This page explains the release process of the Prisma ORM, how it's versioned and how to deal with breaking changes that might happen throughout releases.
Prisma releases typically happen every two weeks. Note that this is not a hard rule – releases might be postponed for internal reasons.
Product maturity levels
A release can include products or features at different maturity levels. Maturity level describes a product or feature's completeness and what users can expect in terms of breaking changes.
Note: As of version 2.13.0, 'Experimental' is no longer part of the product maturity scale.
If a feature or product is Early Access:
- We have validated a problem and are considering a solution to it but are not certain whether that solution is complete or a perfect fit.
- We want to gather more feedback and adjust the solution as necessary, knowing that users are prepared for significant breaking changes
We don't recommend using Early Access features or products in production.
If a feature or product is a Preview:
- We have validated the feature or product in terms of direction and surface.
- Users can count on the feature or product and associated API to be mostly stable unless stated otherwise in the release notes and documentation.
- There are no significant known issues, although minor bugs may exist.
- We welcome feedback on these to make the solution stable as quickly as possible.
Previews are typically available behind a feature flag or require some form of opt-in (for example, by providing a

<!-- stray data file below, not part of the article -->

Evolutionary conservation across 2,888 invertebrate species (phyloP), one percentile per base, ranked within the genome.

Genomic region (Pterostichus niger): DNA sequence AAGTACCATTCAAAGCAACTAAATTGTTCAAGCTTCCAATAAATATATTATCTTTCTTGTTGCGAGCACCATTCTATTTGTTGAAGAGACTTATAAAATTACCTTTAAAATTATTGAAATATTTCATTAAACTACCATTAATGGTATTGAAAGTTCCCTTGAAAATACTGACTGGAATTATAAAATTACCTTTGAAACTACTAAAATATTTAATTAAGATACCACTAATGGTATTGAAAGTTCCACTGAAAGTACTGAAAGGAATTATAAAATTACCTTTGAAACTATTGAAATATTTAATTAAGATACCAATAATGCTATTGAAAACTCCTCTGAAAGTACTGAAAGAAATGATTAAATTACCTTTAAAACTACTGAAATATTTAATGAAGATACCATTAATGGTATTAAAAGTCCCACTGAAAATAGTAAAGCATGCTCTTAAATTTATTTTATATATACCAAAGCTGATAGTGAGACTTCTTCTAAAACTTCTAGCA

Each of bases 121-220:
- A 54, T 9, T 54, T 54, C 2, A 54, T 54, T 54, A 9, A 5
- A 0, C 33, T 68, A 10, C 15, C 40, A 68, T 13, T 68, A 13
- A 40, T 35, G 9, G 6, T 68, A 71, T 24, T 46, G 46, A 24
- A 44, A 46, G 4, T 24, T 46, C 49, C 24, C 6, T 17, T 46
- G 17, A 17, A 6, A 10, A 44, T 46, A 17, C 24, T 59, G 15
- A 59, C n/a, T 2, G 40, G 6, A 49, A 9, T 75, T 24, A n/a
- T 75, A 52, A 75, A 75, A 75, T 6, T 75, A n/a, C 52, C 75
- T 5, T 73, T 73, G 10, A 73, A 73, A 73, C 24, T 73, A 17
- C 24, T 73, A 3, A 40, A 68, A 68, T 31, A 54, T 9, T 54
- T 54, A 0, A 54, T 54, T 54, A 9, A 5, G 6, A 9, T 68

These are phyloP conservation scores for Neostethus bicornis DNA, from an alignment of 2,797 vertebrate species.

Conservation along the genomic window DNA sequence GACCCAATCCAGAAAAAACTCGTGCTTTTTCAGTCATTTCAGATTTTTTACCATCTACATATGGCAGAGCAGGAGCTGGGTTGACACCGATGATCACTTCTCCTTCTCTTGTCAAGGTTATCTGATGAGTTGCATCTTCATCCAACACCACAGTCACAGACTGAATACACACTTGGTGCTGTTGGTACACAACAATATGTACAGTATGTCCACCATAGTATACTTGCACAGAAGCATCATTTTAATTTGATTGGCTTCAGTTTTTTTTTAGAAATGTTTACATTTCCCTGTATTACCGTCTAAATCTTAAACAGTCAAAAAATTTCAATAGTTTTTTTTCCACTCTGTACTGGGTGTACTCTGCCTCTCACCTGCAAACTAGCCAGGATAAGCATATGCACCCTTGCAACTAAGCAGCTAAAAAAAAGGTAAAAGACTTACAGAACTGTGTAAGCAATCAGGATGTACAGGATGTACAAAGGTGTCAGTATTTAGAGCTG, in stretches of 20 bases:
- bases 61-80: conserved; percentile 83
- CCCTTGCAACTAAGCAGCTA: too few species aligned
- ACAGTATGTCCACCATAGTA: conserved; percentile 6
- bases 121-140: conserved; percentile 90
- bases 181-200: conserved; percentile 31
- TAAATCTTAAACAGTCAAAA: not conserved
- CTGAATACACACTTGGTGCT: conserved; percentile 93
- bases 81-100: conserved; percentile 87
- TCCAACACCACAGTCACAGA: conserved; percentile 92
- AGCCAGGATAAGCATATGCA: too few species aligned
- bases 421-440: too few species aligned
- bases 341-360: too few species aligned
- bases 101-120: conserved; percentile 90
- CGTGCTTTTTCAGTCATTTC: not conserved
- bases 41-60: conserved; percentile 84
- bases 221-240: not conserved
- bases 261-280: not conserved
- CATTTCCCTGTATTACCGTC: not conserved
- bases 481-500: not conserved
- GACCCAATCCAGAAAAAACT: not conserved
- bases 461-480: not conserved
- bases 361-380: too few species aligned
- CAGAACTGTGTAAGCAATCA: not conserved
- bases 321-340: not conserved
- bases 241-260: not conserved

--preview-feature flag in the CLI or adding them to a
previewFeatures property in the
generator block for Prisma Client in your Prisma schema).
We don't recommend using Preview features or products in production.
See also: All currently available Preview features.
Generally Available (GA)
If a feature or product is Generally Available:
- The solution has been tested for some time and we received enough feedback to consider it stable and ready for production use.
- There should be no bugs in 99% of cases (completely bug-free software cannot be guaranteed)
Prisma's release scheme adheres to Semantic Versioning (SemVer) starting with version
Prisma and Semantic Versioning (SemVer)
How does SemVer versioning work?
Semantic Versioning (SemVer) uses the following rules for version upgrade (quoted from the SemVer spec):
Given a version number
MAJOR.MINOR.PATCH, increment the:
MAJORversion when you make incompatible API changes,
MINORversion when you add functionality in a backward compatible manner, and
PATCHversion when you make backward compatible bug fixes.
How does Prisma versioning follow SemVer?
Beginning with version
3.x.x, Prisma adheres strictly to the SemVer versioning scheme.
Here is a brief overview of how Prisma's follows SemVer:
- Breaking changes in stable surface (i.e. General Availability) will only be introduced in new
- Breaking changes can still be rolled out in
MINORbut only for opt-in Preview and Early Access features that are not active by default (e.g. via a Preview feature flag or a specific opt-in option or new CLI command).
- Opt-in breaking changes, i.e. Preview and Early Access, released in
MINOR, will only be promoted to General Availability (no requirement for opt-in) in new
Given a version number
MAJOR.MINOR.PATCH, Prisma's version number is incremented as follows:
MAJORversion is incremented when major product updates with breaking changes are released to General Availability.
MINORversion is incremented when product updates adding backward compatible new functionality are released. Features with breaking changes may only be introduced if they are opt-in, i.e. Early Access and Preview.
PATCHversion is incremented when functionality bugs are fixed and are always backward compatible.
Note: Up until version version
2.28.0, Prisma did not follow SemVer versioning strictly. This means that releases in the
MINORversions may have included breaking changes. To learn more about Prisma's adoption of SemVer, check out the blog post.